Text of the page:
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Taking Your English From Good to Great

Native speakers of English are regularly lambasted for their unwillingness or point-blank refusal to learn a foreign language. The most common excuse is that even if you do try, everyone will just reply in English anyway.

Perhaps I was fortunate to have been born to a British father and a French-Canadian mother who wanted their family to be bilingual in English and French —albeit the heavily accented Quebec variety of French. But the reality was that when I grew up in a small British town with only summers in Quebec and the occasional vacation in France, my French suffered, since there were almost no "outsiders" with whom to converse. As for Russian, I still can't figure out how foreigners can live and work in Russia for years and get by with only a handful of phrases.

Of course, the task is a little easier for non-native speakers of English, since English is very much the business language of the world. It's the one demanded by major employers in Russia, even if the overwhelming majority of the communication is conducted in Russian.

I am often asked by Russians: "Which foreign language should I learn next?" While this is a simple enough question, it's tricky to answer since it depends very much on what you hope to get from it.

If you begin taking Italian classes because you vacation there, enjoy Italian food, culture, music, architecture or football or perhaps even have an Italian spouse or lover, then fantastic. But despite the presence of hundreds of Italian companies in the Russian market, even a reasonably strong grasp of the language is rarely going to seal a deal during an interview process when you're competing against candidates whose work experience is more relevant than yours.

The Italian general manager wouldn't have been posted to Moscow if he didn't speak English, and he might even converse effectively in Russian. In any case, the general manager is looking for different skill sets connected to the job itself. And don't forget that the office might easily be run by a Russian manager these days. The same goes for "other" languages, such as Chinese, Japanese, Korean, German, French and Spanish.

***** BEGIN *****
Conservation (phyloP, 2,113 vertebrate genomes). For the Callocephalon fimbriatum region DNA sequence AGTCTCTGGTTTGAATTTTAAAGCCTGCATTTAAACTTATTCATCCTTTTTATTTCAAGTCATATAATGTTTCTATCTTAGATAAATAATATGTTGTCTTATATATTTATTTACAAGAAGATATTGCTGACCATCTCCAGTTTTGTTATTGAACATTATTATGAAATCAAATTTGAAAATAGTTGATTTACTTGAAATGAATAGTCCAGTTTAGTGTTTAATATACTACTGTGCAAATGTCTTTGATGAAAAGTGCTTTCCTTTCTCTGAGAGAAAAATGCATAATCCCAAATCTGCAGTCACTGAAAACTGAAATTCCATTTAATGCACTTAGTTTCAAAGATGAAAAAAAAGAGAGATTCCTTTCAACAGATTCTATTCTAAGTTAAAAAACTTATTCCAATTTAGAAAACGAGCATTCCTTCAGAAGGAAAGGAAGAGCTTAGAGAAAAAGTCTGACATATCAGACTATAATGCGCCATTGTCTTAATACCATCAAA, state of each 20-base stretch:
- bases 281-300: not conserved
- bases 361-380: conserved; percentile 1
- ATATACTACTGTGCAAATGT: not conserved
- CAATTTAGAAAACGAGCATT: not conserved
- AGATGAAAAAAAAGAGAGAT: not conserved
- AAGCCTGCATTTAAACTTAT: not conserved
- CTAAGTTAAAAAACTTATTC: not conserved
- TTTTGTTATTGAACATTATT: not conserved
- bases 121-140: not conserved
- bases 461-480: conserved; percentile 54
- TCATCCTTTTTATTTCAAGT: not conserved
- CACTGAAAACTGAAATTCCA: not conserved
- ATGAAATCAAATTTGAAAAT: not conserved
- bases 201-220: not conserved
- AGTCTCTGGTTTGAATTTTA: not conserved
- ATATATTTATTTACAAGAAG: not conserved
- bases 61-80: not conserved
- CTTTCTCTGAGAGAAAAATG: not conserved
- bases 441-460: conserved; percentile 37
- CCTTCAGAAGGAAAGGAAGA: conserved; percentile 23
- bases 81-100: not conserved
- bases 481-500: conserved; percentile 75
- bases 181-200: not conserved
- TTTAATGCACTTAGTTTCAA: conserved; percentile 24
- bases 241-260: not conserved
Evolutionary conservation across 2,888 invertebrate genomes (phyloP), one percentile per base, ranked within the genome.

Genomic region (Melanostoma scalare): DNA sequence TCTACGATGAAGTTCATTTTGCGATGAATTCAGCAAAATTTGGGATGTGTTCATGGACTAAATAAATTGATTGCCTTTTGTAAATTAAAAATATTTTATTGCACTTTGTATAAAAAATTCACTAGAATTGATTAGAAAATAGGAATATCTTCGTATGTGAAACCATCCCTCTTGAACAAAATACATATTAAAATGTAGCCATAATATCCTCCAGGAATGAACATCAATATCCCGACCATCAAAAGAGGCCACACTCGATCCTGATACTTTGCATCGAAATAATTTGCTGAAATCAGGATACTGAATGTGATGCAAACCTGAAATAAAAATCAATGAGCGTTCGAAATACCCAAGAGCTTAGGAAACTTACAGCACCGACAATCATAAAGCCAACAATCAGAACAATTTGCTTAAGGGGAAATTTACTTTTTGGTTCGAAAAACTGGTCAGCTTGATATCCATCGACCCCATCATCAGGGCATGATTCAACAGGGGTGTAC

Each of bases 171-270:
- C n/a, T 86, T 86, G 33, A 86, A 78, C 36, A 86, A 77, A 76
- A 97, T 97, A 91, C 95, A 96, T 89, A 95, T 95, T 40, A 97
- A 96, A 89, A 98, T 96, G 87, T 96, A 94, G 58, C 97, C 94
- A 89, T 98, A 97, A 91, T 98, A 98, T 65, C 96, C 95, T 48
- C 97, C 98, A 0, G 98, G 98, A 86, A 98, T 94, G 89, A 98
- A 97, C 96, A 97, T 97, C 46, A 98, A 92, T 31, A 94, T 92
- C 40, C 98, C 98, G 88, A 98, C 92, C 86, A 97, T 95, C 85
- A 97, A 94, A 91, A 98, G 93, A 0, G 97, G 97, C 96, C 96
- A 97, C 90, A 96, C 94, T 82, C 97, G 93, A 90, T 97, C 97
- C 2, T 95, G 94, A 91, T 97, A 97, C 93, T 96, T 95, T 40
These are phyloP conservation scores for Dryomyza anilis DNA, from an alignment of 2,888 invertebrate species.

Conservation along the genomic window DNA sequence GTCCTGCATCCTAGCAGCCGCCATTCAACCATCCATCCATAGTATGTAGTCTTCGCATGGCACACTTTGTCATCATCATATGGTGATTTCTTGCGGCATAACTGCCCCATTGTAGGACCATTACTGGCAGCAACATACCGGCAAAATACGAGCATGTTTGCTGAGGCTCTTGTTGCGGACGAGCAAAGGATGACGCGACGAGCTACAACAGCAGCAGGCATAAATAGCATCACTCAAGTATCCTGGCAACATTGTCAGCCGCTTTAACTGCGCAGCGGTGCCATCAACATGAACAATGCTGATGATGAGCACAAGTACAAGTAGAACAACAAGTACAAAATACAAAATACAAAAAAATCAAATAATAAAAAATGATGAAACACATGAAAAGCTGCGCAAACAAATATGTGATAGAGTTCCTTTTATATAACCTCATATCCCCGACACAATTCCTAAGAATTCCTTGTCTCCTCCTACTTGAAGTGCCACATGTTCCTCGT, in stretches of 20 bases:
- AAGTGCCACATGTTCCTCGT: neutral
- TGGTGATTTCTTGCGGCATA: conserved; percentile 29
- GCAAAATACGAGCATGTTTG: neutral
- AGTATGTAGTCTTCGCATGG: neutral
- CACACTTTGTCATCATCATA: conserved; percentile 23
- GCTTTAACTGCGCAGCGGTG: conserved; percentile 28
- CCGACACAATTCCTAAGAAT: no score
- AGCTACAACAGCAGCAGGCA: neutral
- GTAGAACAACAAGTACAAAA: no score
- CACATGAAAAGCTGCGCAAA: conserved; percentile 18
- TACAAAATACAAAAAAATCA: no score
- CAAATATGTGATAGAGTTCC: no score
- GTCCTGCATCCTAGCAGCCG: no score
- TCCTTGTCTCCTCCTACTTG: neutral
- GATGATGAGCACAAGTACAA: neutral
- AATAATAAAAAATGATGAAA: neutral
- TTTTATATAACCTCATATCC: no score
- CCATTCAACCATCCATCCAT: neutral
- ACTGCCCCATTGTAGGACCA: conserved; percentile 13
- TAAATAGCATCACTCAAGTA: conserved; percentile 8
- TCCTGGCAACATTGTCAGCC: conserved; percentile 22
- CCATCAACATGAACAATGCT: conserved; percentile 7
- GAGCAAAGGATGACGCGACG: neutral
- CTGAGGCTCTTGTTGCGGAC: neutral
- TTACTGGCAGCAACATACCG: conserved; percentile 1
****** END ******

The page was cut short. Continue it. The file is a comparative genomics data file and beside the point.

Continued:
Only a decade ago, German and French companies setting up and expanding into Russia explained to us that prospective Russian candidates should speak either German or French, preferably in addition to English. Despite our insistence that this was unrealistic, many persisted and then struggled to find the perfect candidates. Nowadays, they rarely even list another language as a "nice to have." Good English will generally suffice.

For Russian job candidates, your best bet from a purely career-progression point of view, would be to improve your level of English — particularly verbal skills — from good to very good. Foreigners are always impressed by a fluent English speaker, and visiting hiring managers regularly will prefer an average candidate with strong English skills over a candidate who better fits the job description but struggled to make themselves understood in an interview. Yet experience shows that this "English-first" approach to hiring often backfires.

Please don't get me wrong. I am not trying to discourage people from learning a second foreign language. In fact, quite the opposite: Every new language opens doors and, with it, tons of new experiences and possibilities, especially in terms of "soft skills."

But in the same way that you wouldn't expect being a good tennis, chess or piano player to increase your net worth during a job interview, don't expect your good Spanish to guarantee you a 20 percent pay raise during your next job search.

Luc Jones is senior partner at Antal Russia, an international executive recruitment company that has operated in Russia since 1994.

The views expressed in opinion pieces do not necessarily reflect the position of The Moscow Times.

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